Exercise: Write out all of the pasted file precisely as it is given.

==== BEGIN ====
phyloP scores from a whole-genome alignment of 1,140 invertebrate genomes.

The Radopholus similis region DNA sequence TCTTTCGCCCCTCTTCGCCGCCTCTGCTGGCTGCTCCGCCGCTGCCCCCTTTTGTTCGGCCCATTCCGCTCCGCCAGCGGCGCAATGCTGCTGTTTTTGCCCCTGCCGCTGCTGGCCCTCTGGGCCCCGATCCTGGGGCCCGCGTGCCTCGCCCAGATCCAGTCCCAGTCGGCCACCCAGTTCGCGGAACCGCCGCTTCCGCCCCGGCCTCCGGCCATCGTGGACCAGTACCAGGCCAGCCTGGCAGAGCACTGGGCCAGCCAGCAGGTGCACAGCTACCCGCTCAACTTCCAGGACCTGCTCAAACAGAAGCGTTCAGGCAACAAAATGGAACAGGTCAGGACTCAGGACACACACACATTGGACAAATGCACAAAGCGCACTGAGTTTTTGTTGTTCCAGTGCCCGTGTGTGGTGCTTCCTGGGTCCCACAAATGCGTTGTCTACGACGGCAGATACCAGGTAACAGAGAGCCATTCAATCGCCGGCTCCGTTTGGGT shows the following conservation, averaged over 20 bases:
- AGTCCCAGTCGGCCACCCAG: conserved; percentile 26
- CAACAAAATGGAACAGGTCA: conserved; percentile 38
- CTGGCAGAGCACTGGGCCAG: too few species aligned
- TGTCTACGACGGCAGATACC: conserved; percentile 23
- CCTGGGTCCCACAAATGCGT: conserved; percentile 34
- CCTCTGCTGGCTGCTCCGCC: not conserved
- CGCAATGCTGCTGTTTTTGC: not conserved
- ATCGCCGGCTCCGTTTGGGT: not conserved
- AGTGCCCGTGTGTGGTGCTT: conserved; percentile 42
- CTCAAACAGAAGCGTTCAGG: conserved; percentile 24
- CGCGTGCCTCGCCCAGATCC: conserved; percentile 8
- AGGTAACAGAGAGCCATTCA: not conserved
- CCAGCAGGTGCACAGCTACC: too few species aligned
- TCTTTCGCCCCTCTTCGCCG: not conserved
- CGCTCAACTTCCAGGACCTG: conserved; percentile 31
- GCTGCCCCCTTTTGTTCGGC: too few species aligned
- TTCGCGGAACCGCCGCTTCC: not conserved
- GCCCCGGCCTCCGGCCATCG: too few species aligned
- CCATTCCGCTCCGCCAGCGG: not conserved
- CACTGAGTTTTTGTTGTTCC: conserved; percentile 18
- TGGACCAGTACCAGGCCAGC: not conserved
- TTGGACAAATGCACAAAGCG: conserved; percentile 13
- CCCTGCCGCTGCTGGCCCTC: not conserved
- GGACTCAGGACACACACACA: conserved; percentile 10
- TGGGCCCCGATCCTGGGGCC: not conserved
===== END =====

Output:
phyloP scores from a whole-genome alignment of 1,140 invertebrate genomes.

The Radopholus similis region DNA sequence TCTTTCGCCCCTCTTCGCCGCCTCTGCTGGCTGCTCCGCCGCTGCCCCCTTTTGTTCGGCCCATTCCGCTCCGCCAGCGGCGCAATGCTGCTGTTTTTGCCCCTGCCGCTGCTGGCCCTCTGGGCCCCGATCCTGGGGCCCGCGTGCCTCGCCCAGATCCAGTCCCAGTCGGCCACCCAGTTCGCGGAACCGCCGCTTCCGCCCCGGCCTCCGGCCATCGTGGACCAGTACCAGGCCAGCCTGGCAGAGCACTGGGCCAGCCAGCAGGTGCACAGCTACCCGCTCAACTTCCAGGACCTGCTCAAACAGAAGCGTTCAGGCAACAAAATGGAACAGGTCAGGACTCAGGACACACACACATTGGACAAATGCACAAAGCGCACTGAGTTTTTGTTGTTCCAGTGCCCGTGTGTGGTGCTTCCTGGGTCCCACAAATGCGTTGTCTACGACGGCAGATACCAGGTAACAGAGAGCCATTCAATCGCCGGCTCCGTTTGGGT shows the following conservation, averaged over 20 bases:
- AGTCCCAGTCGGCCACCCAG: conserved; percentile 26
- CAACAAAATGGAACAGGTCA: conserved; percentile 38
- CTGGCAGAGCACTGGGCCAG: too few species aligned
- TGTCTACGACGGCAGATACC: conserved; percentile 23
- CCTGGGTCCCACAAATGCGT: conserved; percentile 34
- CCTCTGCTGGCTGCTCCGCC: not conserved
- CGCAATGCTGCTGTTTTTGC: not conserved
- ATCGCCGGCTCCGTTTGGGT: not conserved
- AGTGCCCGTGTGTGGTGCTT: conserved; percentile 42
- CTCAAACAGAAGCGTTCAGG: conserved; percentile 24
- CGCGTGCCTCGCCCAGATCC: conserved; percentile 8
- AGGTAACAGAGAGCCATTCA: not conserved
- CCAGCAGGTGCACAGCTACC: too few species aligned
- TCTTTCGCCCCTCTTCGCCG: not conserved
- CGCTCAACTTCCAGGACCTG: conserved; percentile 31
- GCTGCCCCCTTTTGTTCGGC: too few species aligned
- TTCGCGGAACCGCCGCTTCC: not conserved
- GCCCCGGCCTCCGGCCATCG: too few species aligned
- CCATTCCGCTCCGCCAGCGG: not conserved
- CACTGAGTTTTTGTTGTTCC: conserved; percentile 18
- TGGACCAGTACCAGGCCAGC: not conserved
- TTGGACAAATGCACAAAGCG: conserved; percentile 13
- CCCTGCCGCTGCTGGCCCTC: not conserved
- GGACTCAGGACACACACACA: conserved; percentile 10
- TGGGCCCCGATCCTGGGGCC: not conserved